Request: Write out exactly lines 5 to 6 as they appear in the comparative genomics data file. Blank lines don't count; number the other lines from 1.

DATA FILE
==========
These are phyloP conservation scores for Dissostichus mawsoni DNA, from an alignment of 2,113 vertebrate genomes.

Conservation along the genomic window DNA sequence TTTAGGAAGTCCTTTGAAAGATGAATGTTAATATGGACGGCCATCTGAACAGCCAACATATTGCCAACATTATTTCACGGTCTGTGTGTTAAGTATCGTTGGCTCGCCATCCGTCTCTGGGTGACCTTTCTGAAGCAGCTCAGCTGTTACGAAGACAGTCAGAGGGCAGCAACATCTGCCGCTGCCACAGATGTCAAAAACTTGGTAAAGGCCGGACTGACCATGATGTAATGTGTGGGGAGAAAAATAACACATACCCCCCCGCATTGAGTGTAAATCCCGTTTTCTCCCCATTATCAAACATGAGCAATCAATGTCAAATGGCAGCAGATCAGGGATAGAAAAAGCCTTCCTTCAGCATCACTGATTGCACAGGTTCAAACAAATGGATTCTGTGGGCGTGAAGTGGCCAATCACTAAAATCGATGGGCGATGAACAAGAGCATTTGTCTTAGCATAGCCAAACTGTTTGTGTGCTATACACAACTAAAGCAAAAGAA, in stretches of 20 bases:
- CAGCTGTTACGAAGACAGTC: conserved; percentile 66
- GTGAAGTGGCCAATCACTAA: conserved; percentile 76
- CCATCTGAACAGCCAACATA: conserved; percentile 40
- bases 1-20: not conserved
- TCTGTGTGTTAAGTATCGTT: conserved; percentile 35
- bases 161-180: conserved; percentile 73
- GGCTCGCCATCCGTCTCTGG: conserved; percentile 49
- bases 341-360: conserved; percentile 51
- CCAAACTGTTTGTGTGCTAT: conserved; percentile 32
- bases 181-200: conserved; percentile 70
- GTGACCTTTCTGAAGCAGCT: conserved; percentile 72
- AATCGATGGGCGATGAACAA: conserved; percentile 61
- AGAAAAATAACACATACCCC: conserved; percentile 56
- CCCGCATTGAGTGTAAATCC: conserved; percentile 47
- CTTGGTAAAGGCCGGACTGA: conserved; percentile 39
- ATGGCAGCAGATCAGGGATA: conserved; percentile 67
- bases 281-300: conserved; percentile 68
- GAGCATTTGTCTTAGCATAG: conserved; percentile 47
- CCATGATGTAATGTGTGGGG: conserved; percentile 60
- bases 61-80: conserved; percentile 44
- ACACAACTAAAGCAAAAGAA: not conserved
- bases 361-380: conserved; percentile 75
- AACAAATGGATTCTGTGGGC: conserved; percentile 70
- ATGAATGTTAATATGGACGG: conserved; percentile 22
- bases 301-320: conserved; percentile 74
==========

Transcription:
- CCATCTGAACAGCCAACATA: conserved; percentile 40
- bases 1-20: not conserved